Johnston’s debut thriller centers on a young sex worker trying to solve her pimp’s murder.
After escaping a traumatic childhood, Rose came to Victoria, British Columbia and met the beautifully dressed Sara Starcher, who told her that, for women, more money meant more respect. From there, Rose met Rodney Gregory Brennan, the man who would become her pimp, and entered a life of sex work. Things had been going relatively well with Rod—until the morning that she finds him dead in his hotel room, next to an array of illegal drugs. Ever a bold risk-taker, Rose opts to steal Rod’s cellphone, hide his body, and start running his operation herself. Soon, she’s collecting money from other sex workers and spinning stories about how Rod is on the run from the law—all while trying to figure out how to get rid of his corpse for good. Then she hears that people are starting to doubt that Rod actually hit the road. Two aggressive twin guys have been poking around Rod’s territory, and most troublingly, Rose’s handsome but creepy regular client, Linden Aubrey, is asking too many questions. She starts retracing Rod’s movements in the days before his death and stumbles into a criminal conspiracy. Johnston offers all the expected hard-boiled elements in this mystery—including shady characters, near misses with the police, rampant sex, drug use, and violence. Protagonist Rose certainly fits well into the genre with her brazen dialogue: “Name’s Rose, and I’m a prostitute,” she boldly tells strangers. “Feel better now?” But she also offers up the book’s most unexpected elements. Her struggle to dispose of Rod’s body, for example, is black-comedy gold, and her eventual team-up with gay sex worker Taylor results in some great, quirky exchanges of dialogue. Johnston provides plenty of suspenseful set pieces throughout, but the mystery surrounding Rod’s death is never as engaging as Rose’s jaw-dropping attempts to become a queen of vice.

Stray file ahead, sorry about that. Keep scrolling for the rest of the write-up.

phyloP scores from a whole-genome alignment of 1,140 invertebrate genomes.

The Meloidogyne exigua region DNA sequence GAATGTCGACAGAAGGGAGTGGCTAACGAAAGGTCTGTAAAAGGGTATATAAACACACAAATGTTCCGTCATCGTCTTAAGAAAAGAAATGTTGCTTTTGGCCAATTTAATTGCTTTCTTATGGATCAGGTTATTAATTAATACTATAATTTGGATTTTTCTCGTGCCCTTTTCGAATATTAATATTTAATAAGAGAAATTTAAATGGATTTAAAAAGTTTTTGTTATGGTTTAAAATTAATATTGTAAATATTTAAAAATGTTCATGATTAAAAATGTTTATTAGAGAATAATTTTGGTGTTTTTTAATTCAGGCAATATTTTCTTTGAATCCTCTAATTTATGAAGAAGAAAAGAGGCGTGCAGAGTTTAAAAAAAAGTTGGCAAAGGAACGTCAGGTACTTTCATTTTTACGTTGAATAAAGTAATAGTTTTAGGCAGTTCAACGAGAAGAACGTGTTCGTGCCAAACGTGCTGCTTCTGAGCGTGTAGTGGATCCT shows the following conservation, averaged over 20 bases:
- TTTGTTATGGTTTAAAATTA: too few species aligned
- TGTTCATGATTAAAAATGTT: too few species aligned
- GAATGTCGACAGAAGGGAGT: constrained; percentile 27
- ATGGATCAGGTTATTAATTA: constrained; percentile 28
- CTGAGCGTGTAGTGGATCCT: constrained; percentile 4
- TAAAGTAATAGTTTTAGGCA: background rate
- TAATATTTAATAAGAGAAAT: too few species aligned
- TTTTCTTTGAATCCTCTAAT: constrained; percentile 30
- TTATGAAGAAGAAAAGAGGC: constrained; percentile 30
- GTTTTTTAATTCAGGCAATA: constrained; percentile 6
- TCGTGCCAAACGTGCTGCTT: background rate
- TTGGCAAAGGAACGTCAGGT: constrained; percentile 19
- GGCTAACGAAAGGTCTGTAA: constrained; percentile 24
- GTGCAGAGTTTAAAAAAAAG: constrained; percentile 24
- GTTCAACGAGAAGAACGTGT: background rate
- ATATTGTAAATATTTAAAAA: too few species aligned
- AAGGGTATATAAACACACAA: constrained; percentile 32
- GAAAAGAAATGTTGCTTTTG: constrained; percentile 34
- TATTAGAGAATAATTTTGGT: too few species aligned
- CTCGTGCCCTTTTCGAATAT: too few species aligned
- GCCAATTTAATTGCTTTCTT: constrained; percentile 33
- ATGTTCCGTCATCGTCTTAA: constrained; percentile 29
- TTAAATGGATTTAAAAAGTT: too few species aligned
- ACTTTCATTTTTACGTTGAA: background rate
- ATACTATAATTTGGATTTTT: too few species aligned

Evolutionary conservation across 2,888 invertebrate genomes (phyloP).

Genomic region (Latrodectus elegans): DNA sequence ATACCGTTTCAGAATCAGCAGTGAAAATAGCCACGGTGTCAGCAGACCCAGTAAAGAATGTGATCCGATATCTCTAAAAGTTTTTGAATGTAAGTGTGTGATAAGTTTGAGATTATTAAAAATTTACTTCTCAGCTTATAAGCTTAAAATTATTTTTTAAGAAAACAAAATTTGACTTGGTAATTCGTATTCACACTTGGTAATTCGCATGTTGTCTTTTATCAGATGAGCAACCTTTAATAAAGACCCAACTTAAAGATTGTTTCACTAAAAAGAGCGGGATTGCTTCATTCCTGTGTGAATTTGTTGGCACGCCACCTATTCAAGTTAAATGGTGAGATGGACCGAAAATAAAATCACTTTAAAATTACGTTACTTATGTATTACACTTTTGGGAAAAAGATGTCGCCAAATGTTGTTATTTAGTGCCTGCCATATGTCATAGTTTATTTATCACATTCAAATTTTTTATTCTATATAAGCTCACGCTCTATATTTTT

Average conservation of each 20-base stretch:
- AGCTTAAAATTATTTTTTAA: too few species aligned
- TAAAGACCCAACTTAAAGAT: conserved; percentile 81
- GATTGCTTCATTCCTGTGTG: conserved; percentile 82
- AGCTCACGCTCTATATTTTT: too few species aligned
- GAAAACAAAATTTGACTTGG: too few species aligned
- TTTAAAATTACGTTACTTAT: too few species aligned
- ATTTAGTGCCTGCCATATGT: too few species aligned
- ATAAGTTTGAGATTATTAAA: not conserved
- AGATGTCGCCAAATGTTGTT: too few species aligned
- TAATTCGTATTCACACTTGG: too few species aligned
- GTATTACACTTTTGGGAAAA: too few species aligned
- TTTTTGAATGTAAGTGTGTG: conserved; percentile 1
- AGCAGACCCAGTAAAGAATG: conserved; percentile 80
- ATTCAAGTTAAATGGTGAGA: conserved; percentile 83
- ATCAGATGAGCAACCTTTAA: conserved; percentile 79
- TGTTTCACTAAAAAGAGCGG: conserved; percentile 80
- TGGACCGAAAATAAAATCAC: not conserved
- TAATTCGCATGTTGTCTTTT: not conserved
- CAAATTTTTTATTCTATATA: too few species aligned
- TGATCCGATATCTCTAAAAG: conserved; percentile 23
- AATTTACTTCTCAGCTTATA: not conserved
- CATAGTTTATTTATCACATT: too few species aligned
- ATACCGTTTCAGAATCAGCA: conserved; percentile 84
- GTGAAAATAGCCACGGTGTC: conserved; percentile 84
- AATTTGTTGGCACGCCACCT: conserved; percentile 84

A gritty novel with a surprising and strong female lead.